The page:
The First Round of Quantitative Easing

Yesterday, we talked about the Fed's second bout of quantitative easing and what that might mean for our economy. As we wonder whether it will work like it's supposed to, it's worth taking a look back at the first round of QE and assessing its success.

It was just after the banking-system meltdown when the Fed announced, in November 2008, that it was planning to buy $500 billion in mortgage-backed bonds, at a time when 30-year fixed mortgage rates were at 6.09 percent. The following March, it increased that figure to $1.25 trillion in mortgage-backed bonds, and 30-year fixed rates had dropped below 5 percent, to their lowest level since records had been kept starting in 1971.

So on that level, the first round has to be considered a success. In the larger sense, its success has to be measured against how bad you think the downturn would have been without it. Some economists have given the Fed’s action credit for helping to avert a second Great Depression, but on the other hand, the recession and its recovery period have been extraordinarily difficult for the American economy, even with the Fed's action. The move have may have achieved its goal, but it didn't save us from a lot of hardship.

Thursday, November 4, 2010


As expected, the Federal Reserve Bank announced yesterday it would try to jump-start the economy with quantitative easing. This would be the second bout of quantitative easing the Fed has engaged in, with the first coming back at the end of 2008, in the midst of the banking meltdown. That has some financial pundits referring to the new measure as QE2.

Quantitative easing is a fancy term for a simple concept: buying up Treasury bills, as a means for the Fed to put more money into circulation. This time around the Fed is purchasing $600 billion worth of Treasury bills, at a pace of about $110 billion per month. The Fed buys these securities from banks around the country, paying for them with assets it basically creates out of nothing aside from accounting tricks, which is why some people refer to quantitative easing as “printing money.” There are two basic results of this:

  1. There is instantly a great deal more money in circulation, for banks to lend and for consumers to spend.
  1. Since there are now more people invested in Treasury notes, it becomes cheaper for the Treasury to borrow money.
Will it work? There are a lot of different motors running in the American economy, and it’s hard to attribute is success or failure to any one instrument. But after watching this sluggish recovery drag on for month after month, we are certainly all ready for some good news.

Wednesday, November 3, 2010

Surging Personal Credit

Here are a couple of reports that are interesting in a reading-the-tea-leaves kind of sense: MasterCard announced its quarterly earnings yesterday and ended up far ahead of the analysts' estimates. Its third-quarter income came in at $3.94 a share, easily beating the estimate of $3.54 a share. Last week, MasterCard's rival Visa announced its quarterly revenue was up a whopping 51 percent.

Remember, these aren't the banks that issue these cards who are reporting these earnings. Visa and MasterCard are relatively small companies that process payments for member banks. Despite the fact that it serves 23,000 financial institutions worldwide, MasterCard itself has only about 5,000 employees.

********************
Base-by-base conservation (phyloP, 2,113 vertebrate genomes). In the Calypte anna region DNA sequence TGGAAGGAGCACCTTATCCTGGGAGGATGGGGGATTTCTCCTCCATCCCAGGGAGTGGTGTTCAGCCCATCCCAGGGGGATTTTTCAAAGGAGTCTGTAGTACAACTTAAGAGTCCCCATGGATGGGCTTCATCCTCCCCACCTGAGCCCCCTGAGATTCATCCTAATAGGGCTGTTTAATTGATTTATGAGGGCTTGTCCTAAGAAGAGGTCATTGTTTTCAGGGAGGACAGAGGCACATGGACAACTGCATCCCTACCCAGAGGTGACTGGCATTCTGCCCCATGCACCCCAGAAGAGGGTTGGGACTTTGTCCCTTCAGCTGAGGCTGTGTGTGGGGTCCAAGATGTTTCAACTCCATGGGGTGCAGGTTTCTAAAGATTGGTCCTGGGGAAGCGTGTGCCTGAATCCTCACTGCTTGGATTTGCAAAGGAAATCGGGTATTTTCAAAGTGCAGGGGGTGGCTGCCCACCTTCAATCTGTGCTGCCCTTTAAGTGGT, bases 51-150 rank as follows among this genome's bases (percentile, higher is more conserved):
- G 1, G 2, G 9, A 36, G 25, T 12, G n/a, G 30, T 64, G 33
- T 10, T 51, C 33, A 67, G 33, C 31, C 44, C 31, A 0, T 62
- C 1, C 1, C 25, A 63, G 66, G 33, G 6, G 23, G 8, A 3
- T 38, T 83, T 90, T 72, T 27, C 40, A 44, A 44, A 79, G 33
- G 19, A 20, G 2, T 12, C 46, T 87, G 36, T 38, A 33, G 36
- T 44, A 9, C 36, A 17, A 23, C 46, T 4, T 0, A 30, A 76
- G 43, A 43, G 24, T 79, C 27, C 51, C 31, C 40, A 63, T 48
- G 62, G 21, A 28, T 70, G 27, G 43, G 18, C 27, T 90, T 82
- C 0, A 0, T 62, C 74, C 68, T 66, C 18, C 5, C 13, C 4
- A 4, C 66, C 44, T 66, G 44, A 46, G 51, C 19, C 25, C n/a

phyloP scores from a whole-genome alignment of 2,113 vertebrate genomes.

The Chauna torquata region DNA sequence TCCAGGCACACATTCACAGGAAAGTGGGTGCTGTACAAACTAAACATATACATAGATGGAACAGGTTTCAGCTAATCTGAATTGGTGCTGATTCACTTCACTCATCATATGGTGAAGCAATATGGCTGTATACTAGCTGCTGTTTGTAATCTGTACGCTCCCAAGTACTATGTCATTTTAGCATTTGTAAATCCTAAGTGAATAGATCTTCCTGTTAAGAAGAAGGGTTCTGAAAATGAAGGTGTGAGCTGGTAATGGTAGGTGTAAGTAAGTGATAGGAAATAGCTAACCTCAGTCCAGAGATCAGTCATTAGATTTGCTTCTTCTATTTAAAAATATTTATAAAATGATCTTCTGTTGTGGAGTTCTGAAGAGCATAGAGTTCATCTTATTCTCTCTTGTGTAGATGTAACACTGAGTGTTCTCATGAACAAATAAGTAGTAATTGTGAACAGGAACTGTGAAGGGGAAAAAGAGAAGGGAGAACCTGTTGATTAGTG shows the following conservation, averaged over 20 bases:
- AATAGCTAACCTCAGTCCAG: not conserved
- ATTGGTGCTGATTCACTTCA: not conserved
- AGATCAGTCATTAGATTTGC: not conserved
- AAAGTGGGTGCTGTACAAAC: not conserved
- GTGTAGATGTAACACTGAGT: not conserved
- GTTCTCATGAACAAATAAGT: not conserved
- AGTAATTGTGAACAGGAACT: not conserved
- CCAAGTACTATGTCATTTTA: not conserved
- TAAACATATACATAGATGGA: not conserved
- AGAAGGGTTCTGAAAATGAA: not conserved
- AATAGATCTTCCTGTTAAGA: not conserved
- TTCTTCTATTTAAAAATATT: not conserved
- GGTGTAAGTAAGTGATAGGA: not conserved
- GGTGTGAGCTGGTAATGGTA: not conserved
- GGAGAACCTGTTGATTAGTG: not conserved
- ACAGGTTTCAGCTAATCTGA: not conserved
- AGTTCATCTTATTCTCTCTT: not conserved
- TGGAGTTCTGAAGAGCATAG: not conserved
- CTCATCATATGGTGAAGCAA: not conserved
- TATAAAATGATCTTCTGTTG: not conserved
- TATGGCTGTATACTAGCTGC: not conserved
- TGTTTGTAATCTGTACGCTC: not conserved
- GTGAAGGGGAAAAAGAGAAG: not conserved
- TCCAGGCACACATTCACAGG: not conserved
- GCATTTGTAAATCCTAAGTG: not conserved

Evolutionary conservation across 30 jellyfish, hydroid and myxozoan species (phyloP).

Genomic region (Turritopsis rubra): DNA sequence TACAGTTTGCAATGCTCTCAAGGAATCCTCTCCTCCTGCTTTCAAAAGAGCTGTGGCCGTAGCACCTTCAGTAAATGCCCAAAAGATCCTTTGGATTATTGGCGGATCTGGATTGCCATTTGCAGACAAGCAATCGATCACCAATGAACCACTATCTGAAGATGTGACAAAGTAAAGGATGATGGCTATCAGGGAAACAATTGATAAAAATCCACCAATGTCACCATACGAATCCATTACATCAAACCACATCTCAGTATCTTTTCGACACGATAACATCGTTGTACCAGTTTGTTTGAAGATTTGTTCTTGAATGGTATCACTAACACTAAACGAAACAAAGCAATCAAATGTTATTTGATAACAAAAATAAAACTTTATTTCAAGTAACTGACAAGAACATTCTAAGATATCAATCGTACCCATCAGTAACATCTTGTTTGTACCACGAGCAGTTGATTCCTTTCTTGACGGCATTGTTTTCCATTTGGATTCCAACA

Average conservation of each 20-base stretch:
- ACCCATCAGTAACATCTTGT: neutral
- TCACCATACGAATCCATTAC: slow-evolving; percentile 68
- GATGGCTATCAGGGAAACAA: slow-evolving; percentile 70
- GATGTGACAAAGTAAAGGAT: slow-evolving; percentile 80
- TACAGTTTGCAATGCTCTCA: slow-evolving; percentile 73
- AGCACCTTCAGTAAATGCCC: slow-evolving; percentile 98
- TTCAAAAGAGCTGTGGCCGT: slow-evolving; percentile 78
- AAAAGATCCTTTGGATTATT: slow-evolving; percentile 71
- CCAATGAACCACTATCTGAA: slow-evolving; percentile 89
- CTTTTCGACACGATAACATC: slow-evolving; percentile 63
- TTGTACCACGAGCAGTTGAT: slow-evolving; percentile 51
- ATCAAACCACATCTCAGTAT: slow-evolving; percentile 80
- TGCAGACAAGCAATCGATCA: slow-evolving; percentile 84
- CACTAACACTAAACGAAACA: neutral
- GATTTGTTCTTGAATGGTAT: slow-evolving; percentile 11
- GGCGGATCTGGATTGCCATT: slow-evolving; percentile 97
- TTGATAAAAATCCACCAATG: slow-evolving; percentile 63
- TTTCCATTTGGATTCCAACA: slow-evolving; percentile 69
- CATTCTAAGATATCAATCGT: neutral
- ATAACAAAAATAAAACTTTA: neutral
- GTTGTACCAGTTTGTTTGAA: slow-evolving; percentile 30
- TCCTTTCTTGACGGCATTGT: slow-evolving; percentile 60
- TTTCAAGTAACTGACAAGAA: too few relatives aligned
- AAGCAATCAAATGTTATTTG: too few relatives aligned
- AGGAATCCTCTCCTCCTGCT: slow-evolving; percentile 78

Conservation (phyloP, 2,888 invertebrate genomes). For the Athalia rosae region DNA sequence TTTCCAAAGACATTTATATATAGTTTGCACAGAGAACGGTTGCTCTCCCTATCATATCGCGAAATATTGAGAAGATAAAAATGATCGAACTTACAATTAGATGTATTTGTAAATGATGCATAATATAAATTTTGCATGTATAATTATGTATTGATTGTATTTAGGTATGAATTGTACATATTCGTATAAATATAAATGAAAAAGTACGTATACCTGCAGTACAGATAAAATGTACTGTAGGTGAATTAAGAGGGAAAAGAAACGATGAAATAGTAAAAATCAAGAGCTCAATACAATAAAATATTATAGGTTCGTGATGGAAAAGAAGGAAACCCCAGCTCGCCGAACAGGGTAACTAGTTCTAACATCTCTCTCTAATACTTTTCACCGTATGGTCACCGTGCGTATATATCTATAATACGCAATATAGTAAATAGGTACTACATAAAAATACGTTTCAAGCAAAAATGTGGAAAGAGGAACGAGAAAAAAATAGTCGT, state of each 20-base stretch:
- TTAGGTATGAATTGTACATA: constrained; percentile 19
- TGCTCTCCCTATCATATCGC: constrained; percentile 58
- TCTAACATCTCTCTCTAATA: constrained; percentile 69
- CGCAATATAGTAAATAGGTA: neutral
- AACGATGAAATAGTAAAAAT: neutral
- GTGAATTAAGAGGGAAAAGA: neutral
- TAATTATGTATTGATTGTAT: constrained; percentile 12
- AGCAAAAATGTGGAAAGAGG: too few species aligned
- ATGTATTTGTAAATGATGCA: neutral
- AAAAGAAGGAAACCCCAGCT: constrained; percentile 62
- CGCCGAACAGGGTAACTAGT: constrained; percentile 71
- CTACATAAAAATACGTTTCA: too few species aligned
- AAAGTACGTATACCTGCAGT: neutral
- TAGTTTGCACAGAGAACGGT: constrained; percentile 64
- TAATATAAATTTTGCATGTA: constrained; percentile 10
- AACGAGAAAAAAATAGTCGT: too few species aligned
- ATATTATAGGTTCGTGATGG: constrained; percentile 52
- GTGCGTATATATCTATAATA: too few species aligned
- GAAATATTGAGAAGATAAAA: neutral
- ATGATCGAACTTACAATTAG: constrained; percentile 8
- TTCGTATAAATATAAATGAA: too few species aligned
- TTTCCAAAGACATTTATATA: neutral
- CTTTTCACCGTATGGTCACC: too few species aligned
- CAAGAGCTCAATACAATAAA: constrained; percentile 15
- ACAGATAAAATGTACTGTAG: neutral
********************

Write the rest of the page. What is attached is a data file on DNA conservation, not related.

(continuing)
So what we're looking at here is the growth in the use of credit and debit cards by consumers. Worldwide, Mastercard said that spending using one of its cards had grown by 7.9 percent, to $514 billion, in the past quarter. That kind of consumer spending and increased consumer confidence can only be good for our economy.

Tuesday, November 2, 2010

The Unelected Government

It's ironic that the day when we elect the people who will run our government for us is also the day that some of the most powerful people in government - people no one ever voted for - will sit down and determine certain key elements of our economy. We're talking about the governors of the Federal Reserve Board, who will meet today and tomorrow and decide if the economy needs another infusion of cash, and what form that infusion should take.

The members of the Fed's Open Market Committee - which includes the seven Fed governors and five presidents of the Fed's 12 regional banks, on a rotating basis - are appointed by the president. (There's a vacancy on the Board of Governors right now, reducing their number to six.) And they serve terms that are long enough to ensure that there is almost always a mix of viewpoints and political backgrounds. Here's how the people who are trying to plan the future of our economy got their jobs:

Chairman Ben Bernanke: appointed by George W. Bush and re-appointed by Barack Obama
William C. Dudley, president of the New York Federal Reserve Bank: appointed by Obama
James Bullard, president of the St. Louis Federal Reserve Bank: appointed by George W. Bush
Elizabeth Duke, board of governors: appointed by George W. Bush
William Hoenig, president of the Kansas City Federal Reserve Bank: appointed by George H.W. Bush
Sandra Pianalto, president of the Cleveland Federal Reserve Bank: appointed by George W. Bush
Sarah Bloom Raskin, board of governors: appointed by Obama
Eric Rosengren, president of the Boston Federal Reserve Bank: appointed by George W. Bush
Daniel K. Tarullo, board of governors: appointed by Obama
Kevin M. Warsh, board of governors: appointed by George W. Bush
Janet Yellen, board of governors: appointed by Obama

Monday, November 1, 2010

Revving Up the GDP

Friday's GDP report from the Commerce Department fell squarely where the estimates had it pegged: Our economy grew at 2.0 percent in the third quarter of 2010. The consensus view is that this rate of growth would be perfectly acceptable in normal times, but is not robust enough to get this stalled economy going again.

It is, however, a small improvement from the second-quarter figure of 1.7 percent. The biggest difference between the two quarters comes from a somewhat surprising area: carmakers. While the automotive industry subtracted 0.06 percent from the nation's economy in the second quarter, it added 0.42 percent in the third quarter.

Leading the way has been Ford, which last week announced its sixth straight quarterly profit. In fact, Ford's third-quarter profit of $1.7 billion was a record for the venerable company. Its rival General Motors is scheduled to have its IPO later this month, and the success or failure of that will be an indication of how broad the automaking rebound really is.